"SuttaCentral, what is the root of suffering?"

While looking into an assisted query engine for SC, I posed a simple question which gave unexpected results. To preface, let’s assume the use case of a request for the definition of a phrase in the Dhamma. Indeed, let us ask SuttaCentral, about the “root of suffering”.

SuttaCentral today returns 7533 results for root of suffering. This is ironic because it illustrates the suffering incurred by the voice assisted user who might respond with some sarcasm, “Yes do indeed read them all now”.

Now let’s look at the actual translation repository in github. And let us in particular issue a simple text search for what “is the root of suffering”

grep -r “is the root of suffering”

Eliminating duplicates we find 3 results:

mn/en/mn105.po:"Understanding that attachment is the root of suffering, they are freed with "
mn/en/mn001.po:msgstr “Because he has understood that relishing is the root of suffering,”
sn/en/sn42/sn42.11.po:msgstr “For desire is the root of suffering.”

This is what can be done with simple tools.


Oh my! Thank you so much for this opportunity to practice my compassion skills. Although in many respects it would be a blessing to have to job of just reading 7533 suttas, I did nevertheless feel for poor old Voice and wondered how I might lighten it’s load.

A quotation wrapped search phrase (“root of suffering”) was my best answer; just a humble 13 results. Of course then, typically, knowing that translations of things vary, I’d want to try to isolate the Pali phrase (which, incidentally, is why I still continue to plead with the devas to look favourably on the sticky settings feature request), but as it’s such a short list here, maybe it’s okay to leave it at that. :slight_smile:

Oh and,

:heart_eyes: discovering grep was one of the greatest highlights of my year last year … alas, I’ve completely forgotten how to use it now… still, off I float away to fond dreamy memories :wink:


Hi Karl. Don’t forget that you can use quotes in the search. Searching for: “is the root of suffering” on SC I only get 13 hits:


Some, of course, are alternative translations.


Thank you. I did not know.


We all think differently. I found 7,709 results for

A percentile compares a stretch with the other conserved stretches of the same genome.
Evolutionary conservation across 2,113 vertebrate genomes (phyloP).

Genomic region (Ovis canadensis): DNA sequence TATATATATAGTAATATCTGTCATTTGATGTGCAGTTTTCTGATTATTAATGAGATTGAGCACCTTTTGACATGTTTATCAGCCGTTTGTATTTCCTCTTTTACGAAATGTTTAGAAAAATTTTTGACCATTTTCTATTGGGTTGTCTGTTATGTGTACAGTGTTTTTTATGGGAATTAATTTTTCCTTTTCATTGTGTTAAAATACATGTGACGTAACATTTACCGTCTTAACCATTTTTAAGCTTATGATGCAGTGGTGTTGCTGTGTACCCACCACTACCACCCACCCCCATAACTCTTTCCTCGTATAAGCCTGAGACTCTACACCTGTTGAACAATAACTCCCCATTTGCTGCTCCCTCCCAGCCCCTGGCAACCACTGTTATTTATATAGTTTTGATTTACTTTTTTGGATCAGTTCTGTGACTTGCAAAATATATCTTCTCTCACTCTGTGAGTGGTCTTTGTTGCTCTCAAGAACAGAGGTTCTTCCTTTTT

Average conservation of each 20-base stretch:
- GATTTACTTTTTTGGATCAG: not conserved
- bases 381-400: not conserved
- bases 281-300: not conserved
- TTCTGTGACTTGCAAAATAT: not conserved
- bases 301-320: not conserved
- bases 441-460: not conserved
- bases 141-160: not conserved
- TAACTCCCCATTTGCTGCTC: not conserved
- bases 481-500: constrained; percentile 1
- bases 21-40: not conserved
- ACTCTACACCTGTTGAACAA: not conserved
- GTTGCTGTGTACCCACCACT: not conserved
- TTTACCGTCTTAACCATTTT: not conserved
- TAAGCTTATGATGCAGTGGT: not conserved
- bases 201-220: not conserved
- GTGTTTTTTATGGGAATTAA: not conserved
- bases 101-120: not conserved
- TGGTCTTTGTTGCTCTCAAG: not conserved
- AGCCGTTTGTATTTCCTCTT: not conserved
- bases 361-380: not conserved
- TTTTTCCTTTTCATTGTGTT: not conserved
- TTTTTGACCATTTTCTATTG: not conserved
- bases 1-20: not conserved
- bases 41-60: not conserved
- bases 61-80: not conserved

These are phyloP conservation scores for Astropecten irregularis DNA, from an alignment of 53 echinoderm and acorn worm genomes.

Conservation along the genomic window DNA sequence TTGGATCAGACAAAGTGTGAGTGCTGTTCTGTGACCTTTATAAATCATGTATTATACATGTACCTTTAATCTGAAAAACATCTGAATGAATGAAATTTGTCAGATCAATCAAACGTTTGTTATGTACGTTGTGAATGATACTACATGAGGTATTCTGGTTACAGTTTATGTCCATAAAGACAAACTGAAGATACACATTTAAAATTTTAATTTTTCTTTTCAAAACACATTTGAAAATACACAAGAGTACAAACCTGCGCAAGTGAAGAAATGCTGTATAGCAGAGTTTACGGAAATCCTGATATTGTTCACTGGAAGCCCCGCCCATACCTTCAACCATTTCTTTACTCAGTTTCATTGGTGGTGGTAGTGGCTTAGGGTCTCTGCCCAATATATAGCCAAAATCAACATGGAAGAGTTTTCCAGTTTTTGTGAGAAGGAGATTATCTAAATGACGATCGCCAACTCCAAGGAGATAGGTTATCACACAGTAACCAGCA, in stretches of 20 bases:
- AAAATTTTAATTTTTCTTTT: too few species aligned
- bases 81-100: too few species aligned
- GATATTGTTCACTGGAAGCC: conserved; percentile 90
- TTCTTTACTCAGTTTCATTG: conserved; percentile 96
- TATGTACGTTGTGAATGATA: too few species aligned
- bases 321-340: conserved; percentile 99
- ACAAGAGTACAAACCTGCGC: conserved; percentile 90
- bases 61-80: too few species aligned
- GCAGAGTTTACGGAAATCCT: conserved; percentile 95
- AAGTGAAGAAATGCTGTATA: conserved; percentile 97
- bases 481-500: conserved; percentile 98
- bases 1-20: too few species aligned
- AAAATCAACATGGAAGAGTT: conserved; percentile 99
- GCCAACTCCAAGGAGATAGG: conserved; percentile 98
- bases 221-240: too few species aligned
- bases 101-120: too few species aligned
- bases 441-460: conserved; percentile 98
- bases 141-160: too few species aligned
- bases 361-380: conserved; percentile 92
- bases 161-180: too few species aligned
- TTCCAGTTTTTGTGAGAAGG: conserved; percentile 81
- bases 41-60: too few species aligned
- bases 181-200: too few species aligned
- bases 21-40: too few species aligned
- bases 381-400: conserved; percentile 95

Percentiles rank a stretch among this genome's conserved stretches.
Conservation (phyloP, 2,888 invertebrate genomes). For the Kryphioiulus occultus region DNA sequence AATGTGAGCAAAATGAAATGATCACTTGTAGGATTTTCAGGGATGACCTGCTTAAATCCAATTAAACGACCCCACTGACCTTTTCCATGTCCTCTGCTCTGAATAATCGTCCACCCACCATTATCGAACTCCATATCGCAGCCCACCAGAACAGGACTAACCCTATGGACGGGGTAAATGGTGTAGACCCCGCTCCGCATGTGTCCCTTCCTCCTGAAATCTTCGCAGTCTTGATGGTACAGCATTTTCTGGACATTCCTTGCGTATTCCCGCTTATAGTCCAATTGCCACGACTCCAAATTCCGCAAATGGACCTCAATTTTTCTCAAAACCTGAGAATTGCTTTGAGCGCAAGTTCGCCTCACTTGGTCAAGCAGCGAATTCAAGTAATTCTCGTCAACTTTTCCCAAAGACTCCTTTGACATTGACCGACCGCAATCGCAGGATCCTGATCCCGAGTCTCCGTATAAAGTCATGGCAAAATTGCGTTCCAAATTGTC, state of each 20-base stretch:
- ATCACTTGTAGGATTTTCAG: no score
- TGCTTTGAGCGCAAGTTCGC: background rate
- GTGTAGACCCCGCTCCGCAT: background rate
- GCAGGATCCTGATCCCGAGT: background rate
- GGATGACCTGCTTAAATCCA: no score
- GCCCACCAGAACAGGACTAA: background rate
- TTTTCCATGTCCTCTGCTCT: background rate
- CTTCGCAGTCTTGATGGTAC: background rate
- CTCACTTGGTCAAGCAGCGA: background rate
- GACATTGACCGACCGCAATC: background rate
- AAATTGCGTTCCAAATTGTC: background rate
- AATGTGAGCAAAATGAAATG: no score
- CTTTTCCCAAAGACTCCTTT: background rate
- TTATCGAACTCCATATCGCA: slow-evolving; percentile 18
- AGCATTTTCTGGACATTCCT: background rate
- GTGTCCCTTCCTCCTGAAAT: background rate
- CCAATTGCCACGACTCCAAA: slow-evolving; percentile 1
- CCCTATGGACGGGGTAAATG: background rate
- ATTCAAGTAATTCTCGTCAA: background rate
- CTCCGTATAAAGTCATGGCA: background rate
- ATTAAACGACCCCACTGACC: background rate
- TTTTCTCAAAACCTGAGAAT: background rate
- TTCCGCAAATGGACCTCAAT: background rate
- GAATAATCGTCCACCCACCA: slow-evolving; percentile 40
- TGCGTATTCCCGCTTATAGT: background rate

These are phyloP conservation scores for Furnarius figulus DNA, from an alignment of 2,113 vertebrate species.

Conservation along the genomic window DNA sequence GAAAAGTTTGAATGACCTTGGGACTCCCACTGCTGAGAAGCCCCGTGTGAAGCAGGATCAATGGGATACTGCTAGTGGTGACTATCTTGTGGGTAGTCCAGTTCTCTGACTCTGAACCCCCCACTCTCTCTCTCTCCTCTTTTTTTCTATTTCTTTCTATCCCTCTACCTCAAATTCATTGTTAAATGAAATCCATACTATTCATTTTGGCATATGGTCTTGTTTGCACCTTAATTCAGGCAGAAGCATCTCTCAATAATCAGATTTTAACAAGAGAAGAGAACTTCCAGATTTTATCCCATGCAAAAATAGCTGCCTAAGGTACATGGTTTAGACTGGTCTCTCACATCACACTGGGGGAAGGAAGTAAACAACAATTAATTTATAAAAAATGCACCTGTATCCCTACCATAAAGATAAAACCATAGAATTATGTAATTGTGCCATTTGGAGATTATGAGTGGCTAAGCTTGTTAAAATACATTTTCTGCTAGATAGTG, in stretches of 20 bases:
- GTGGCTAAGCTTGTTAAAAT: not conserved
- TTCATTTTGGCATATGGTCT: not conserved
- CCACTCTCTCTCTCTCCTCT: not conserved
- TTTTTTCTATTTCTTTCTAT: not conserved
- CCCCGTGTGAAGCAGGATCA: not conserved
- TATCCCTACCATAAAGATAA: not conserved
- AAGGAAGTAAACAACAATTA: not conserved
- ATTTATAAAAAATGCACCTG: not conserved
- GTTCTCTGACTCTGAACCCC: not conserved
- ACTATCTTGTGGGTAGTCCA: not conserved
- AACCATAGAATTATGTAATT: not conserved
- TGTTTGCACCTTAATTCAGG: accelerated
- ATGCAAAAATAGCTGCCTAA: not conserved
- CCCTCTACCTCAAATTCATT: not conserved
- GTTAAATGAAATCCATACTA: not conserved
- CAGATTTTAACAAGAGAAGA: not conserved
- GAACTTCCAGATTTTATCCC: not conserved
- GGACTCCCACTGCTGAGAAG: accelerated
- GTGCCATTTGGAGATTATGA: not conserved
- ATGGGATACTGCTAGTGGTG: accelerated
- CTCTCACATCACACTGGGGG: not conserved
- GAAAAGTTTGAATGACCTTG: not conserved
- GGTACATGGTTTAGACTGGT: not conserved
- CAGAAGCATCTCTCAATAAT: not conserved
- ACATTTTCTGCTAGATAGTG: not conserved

“root” and “suffering”


which may be why we can continue loving and supporting and asking for assistance from librarians, data base managers, and other s as we learn to use any resource… How can THIS resource be queried? :slight_smile:

Thank you for your post. It may help me and or others to study better!


This was also my first attempt at search. And it failed miserably:

  • SC has no reverse dictionary. We can’t find the Pali term for desire even though we have nandi defined in SC as joy, pleasure, delight
  • The various derivatives are bewildering. For example, what is difference between dukkha and dukkhasa, which is not defined on SC.
  • I could not find the Pali equivalent for “is” used to define a term.

After various failed attempts to design a Pali search, I gave up but would be glad to hear of any solutions or suggestions.


One thing you will notice is that although 13 results is fine for the sighted it still results in suffering for the visually impaired. We take for granted our ability to scan a full page quickly. This gift is not given to the visually impaired. Simply consider the time and effort required to read and understand all 13 results returned by “is the root of suffering”". We must filter the results brutally and slash away all excess.

If we filter the results we would have the following phrases distilled from the SC translation repository:

  • "Understanding that attachment is the root of suffering "
  • “Because he has understood that relishing is the root of suffering,”
  • “For desire is the root of suffering.”

This phrase-based search to find a sutta seems to work even for esoteric queries, such as “what is the reed?”, for which we would have the following as navigational gateway to (dn10, dn2, mn77):

This is the reed, this is the sheath. The reed and the sheath are different

Please share a few of your favorite “what is X?” queries and I’ll run them through the proposed algorithm for discussion.

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